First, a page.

Famed investor Warren Buffett, who has repeatedly called for higher taxes on the rich, is once again asking for a minimum tax on millionaires.
In the New York Times Monday, Buffett urged that Congress move quickly to implement a tax of 30 percent on incomes of $1 million to $10 million and a 35 percent tax on income above that.
“A plain and simple rule like that will block the efforts of lobbyists, lawyers and contribution-hungry legislators to keep the ultra rich paying rates well below those incurred by people with income just a tiny fraction of ours,” Buffett wrote.
While he supports the expiration of the Bush tax cuts for the rich, he thinks the income cut-off should be $500,000 rather than the current $250,000 mark.
Buffett dismisses the notion that wealthy investors shy away from a good investment based on high capital gains taxes.
“Only in Grover Norquist’s imagination does such a response exist,” he says.
“Between 1951 and 1954, when the capital gains rate was 25 percent and marginal rates on dividends reached 91 percent in extreme cases, I sold securities and did pretty well,” Buffett writes, adding that “Never did anyone mention taxes as a reason to forgo an investment opportunity that I offered.”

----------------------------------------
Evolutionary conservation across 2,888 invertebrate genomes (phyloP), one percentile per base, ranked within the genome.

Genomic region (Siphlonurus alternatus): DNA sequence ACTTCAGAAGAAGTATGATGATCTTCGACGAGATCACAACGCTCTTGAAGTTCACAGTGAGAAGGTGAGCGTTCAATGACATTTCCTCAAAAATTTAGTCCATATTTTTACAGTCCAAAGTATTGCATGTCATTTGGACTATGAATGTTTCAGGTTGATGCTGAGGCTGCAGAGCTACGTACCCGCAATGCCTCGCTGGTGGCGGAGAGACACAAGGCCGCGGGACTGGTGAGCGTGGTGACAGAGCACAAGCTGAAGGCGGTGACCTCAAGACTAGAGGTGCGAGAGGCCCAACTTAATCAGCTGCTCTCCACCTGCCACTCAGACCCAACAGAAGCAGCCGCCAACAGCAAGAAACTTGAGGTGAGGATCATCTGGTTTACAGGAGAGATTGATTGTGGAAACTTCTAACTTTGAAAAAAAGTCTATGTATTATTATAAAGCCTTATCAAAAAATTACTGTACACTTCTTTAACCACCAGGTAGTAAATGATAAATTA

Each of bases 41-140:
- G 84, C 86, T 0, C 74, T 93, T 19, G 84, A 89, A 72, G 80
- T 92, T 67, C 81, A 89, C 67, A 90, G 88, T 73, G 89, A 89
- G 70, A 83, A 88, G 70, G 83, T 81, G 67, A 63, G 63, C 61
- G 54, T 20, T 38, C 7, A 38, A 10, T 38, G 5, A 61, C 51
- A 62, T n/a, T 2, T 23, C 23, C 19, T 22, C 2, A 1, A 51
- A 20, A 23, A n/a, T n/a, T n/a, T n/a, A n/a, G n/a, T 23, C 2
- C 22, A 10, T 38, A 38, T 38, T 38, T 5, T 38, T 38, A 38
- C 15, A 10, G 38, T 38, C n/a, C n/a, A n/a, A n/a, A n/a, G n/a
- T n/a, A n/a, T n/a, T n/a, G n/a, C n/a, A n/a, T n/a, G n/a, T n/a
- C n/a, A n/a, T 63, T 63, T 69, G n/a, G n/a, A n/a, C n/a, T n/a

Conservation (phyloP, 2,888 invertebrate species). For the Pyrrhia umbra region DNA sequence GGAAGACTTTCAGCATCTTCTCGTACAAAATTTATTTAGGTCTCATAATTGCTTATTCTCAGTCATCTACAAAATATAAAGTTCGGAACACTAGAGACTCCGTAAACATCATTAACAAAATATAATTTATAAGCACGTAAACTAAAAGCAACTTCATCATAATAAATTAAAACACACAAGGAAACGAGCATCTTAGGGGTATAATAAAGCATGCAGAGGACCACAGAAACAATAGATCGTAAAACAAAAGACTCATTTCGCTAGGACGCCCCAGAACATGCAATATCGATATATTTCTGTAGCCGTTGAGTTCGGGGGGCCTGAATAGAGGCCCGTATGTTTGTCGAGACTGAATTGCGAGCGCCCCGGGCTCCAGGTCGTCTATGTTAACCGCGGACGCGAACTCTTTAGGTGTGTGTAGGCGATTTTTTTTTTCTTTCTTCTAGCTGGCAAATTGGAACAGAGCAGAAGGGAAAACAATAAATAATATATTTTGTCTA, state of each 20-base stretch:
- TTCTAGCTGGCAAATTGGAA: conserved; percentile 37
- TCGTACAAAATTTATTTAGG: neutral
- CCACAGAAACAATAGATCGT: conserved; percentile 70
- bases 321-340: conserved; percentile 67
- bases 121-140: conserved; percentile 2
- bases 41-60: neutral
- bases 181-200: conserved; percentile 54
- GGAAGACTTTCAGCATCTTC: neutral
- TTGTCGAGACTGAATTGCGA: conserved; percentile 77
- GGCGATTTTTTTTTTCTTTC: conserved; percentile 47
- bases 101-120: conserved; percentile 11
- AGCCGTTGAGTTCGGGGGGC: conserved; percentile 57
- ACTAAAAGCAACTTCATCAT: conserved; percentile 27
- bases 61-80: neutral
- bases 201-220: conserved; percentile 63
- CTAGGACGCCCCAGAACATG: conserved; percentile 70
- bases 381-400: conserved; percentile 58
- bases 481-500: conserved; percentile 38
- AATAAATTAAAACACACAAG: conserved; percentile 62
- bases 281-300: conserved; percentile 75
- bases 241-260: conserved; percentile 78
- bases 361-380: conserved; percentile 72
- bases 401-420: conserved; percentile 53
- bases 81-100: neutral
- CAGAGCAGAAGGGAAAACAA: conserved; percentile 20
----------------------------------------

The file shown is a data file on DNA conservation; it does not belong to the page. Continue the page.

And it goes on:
“The ultrarich, including me, will forever pursue investment opportunities,” he asserts, again pushing back on the idea that taxing the super-rich will hinder job creation.
Buffett’s involvement in the tax debate goes back to a 2011 opinion article he wrote, where he described the rich being “coddled” by the current tax policy, and asked that they be taxed at a minimum rate of 30 percent.
The Obama administration then jumped on the opportunity to have super-rich Buffett calling for higher taxes for the wealthiest American, and began promoting the “Buffett rule” on millionaires.
Buffett concedes that raising taxes on millionaires will not be a game changer in the deficit. “As the math makes clear, this won’t stem our budget deficits; in fact, it will continue them,” he says. He makes the point, however, that revenue to GDP is still below the optimum level, and that Congress needs to quickly change that.
“All of America is waiting for Congress to offer a realistic and concrete plan for getting back to this fiscally sound path. Nothing less is acceptable,” Buffett says.
“In the meantime, maybe you’ll run into someone with a terrific investment idea, who won’t go forward with it because of the tax he would owe when it succeeds,” Buffett finished. “Send him my way. Let me unburden him.”
Warren Buffett made his fortune through investing, and is currently the Chairman and CEO of conglomerate Berkshire Hathaway Inc. Forbes has him listed as the third wealthiest person in the world.
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